This is a special day, as I write and share the 100th post of my blog, Simply Flourishing Home!!!
My blog has taken a “back seat” lately, mainly because of injuring my finger, making it difficult and time-consuming to type. With my 100th post coming up I had wished to make it significant, but have been disappointed to honestly just not have it in me physically and emotionally to come up with something spectacular.
Often when we are in a difficult or challenging place, the best option becomes to just “do the next right thing”. So when I saw this week’s Five Minute Friday word prompt, I decided to do just that.
With this background, I’d like to dedicate this, my 100th blog post, to my Mom. ♥
I can’t think of a more deserving tribute on this Mother’s Day, 2017.
Sometimes I find it difficult to figure out what sentiment to write on a greeting card, especially for someone as significant, appreciated and loved as my mother. After fifty years, I often hesitate, struggling to come up with a better, new or more meaningful way to say what’s in my heart. But words are often inadequate.
For today’s Five Minute Friday post (which will undoubtedly push the five-minute “limit” with my finger still recuperating from surgery), I’d like to take some time to tell you, Mom, some of the things that have made you a special mother to me over all of these years.
It all started on June 14, 1966; well, actually let’s not forget all of those exciting, yet tiring and overwhelming months of pregnancy, as well. I don’t even know many details about how that was for you, but I know it takes a great deal of sacrifice. Neither did I realize just how hard delivering a baby could be (as expressed in my first words to you after giving birth to my first son, “I owe you, Mom!”)
As a child I have so many fond memories. Although hours of details and moments seem shrouded by the forgetfulness of my many years, the ones that are clear to me are mostly wonderful.
I remember enjoying growing up on two country acres and all of the fun and learning that growing a large garden and mowing big fields brings. I appreciate being taught important skills, often just by watching you, but also being given the freedom to run and play and enjoy my long childhood. I remember the joys of planting, harvesting and eating fresh vegetables and scrumptious strawberries, and appreciate all of the work you did to preserve much summer goodness to enjoy all winter from our big chest freezer.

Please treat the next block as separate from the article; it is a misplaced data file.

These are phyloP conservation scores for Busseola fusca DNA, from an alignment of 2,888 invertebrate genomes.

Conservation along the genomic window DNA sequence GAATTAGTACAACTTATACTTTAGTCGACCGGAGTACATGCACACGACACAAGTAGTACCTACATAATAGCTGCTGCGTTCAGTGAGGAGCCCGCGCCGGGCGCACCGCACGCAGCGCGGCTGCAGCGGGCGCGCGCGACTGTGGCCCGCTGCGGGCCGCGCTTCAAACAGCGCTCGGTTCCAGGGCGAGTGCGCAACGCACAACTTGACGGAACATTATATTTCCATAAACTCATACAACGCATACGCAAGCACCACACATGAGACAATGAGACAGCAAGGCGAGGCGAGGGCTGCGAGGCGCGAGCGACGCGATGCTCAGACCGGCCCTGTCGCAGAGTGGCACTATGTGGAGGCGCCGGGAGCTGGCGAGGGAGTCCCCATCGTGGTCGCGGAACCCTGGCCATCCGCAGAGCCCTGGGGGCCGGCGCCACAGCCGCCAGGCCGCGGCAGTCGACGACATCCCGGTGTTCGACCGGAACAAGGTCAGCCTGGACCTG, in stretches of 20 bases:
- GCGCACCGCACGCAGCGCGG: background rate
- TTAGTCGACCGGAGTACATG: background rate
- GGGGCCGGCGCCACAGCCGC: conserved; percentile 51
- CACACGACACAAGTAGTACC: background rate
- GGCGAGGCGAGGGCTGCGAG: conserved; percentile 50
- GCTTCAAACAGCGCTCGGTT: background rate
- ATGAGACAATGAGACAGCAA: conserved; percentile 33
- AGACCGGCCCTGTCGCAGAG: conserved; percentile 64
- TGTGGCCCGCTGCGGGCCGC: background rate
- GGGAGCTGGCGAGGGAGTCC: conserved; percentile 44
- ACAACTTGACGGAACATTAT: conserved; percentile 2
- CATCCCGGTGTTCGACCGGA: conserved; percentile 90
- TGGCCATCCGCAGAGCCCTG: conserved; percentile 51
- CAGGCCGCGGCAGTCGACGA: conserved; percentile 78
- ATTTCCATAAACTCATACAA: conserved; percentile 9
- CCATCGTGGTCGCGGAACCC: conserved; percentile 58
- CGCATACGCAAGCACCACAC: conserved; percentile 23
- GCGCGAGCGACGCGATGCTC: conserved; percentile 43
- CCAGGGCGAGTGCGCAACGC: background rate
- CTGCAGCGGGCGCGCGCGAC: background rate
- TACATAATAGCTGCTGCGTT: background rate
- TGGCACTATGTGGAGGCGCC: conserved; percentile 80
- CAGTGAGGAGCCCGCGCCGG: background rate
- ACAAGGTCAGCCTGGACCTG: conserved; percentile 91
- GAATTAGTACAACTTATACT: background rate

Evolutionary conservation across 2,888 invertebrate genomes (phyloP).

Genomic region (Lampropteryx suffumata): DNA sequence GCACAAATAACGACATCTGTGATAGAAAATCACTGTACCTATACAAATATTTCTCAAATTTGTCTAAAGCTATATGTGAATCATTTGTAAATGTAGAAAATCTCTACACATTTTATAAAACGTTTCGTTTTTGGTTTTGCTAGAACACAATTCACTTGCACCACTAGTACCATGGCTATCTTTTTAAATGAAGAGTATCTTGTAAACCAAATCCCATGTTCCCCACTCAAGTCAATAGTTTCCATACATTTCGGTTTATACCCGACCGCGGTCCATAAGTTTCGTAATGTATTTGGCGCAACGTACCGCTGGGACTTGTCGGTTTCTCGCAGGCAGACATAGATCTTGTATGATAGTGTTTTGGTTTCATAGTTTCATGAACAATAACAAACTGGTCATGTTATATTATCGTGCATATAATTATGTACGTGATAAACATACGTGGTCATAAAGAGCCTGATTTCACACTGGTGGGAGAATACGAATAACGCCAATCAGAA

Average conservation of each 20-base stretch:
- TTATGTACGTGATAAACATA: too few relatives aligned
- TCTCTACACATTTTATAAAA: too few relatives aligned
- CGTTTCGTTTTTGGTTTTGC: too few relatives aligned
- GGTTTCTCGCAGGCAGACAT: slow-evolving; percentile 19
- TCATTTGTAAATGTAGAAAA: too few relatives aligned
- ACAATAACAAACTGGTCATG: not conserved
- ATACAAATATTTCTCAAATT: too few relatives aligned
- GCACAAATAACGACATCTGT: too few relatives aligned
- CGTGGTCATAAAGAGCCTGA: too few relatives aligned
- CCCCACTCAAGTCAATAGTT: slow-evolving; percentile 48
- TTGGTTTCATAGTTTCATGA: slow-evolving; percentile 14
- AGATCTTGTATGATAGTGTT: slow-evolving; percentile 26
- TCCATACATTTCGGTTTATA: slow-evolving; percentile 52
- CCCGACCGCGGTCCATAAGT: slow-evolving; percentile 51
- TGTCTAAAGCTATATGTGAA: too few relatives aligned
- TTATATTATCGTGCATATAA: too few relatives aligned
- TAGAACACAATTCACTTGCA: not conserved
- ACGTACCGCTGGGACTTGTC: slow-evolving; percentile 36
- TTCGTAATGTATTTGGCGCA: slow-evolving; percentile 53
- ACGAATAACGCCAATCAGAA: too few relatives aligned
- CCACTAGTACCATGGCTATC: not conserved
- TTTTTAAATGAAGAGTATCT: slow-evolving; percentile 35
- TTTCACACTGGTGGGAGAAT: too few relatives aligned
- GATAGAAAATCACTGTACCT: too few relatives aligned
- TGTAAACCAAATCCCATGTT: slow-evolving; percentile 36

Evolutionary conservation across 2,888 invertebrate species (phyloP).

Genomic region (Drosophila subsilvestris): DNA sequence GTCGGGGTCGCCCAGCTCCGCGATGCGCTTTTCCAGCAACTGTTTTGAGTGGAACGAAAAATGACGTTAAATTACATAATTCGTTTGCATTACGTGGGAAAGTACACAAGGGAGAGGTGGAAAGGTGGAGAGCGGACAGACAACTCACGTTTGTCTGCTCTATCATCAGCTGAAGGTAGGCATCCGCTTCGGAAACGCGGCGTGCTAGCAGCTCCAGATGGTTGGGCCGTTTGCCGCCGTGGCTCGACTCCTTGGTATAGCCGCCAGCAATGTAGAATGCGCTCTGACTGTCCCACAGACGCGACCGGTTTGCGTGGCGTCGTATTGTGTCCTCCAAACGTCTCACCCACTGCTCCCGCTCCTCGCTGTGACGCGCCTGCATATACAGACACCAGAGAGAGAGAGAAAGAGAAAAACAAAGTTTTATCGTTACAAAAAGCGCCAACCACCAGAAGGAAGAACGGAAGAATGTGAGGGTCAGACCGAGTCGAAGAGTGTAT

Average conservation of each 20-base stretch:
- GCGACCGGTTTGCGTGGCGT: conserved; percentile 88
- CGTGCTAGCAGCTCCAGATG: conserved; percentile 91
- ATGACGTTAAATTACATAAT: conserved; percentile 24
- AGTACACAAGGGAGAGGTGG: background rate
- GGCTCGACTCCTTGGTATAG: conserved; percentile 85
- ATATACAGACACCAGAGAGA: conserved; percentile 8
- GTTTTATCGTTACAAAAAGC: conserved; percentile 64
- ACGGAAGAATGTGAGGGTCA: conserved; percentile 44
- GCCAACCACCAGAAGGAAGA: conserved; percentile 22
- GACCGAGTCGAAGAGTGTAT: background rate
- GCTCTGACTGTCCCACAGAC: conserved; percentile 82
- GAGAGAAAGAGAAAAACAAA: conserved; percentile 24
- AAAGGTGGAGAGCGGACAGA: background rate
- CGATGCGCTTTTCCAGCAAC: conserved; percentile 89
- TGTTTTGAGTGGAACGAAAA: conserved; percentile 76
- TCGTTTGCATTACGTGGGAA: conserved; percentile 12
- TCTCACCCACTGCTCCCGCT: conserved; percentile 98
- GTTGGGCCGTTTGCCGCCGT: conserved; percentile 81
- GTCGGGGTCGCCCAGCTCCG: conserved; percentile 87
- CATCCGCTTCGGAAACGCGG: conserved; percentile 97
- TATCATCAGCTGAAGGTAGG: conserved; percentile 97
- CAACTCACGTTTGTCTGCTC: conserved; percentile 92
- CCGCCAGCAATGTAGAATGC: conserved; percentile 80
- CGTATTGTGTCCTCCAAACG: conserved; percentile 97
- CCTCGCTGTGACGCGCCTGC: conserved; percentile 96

I appreciate the gift of having you home with myself and Rebecca (when she came along six years later), a gift that is becoming more increasingly rare in our modern culture.
Even when we were old enough to get ready for school on our own, you would get up and leave us some breakfast food, in order to make our busy morning run more smoothly. It also reminded us that you cared.
Our family vacations in the long summer days make up a large part of my childhood memories.
We were blessed to enjoy more time together as a family with Dad being an experienced teacher, and I appreciate all of the work you did to make those trips happen. Even while we sometimes helped out on vacation (and probably should have more than we did), I thank you for taking extra responsibilities on yourself so that we girls could enjoy freedom and the wonders of nature while you prepared many of our meals, or just one more swim with dad while you packed up most of our camp to leave for home.
I thank you, Mom, not only for you and Dad taking us to church all of our lives, but for modeling what it means to live authentic, though imperfect, Christian lives. I appreciate all of the times when you (and often Dad) calmed my fears and helped me to sort through my own conflicting emotions and thoughts in a loving way.
Thank-you for every mess you cleaned up, every tear you wiped, all of the “undesirable” things a mother just does every single day.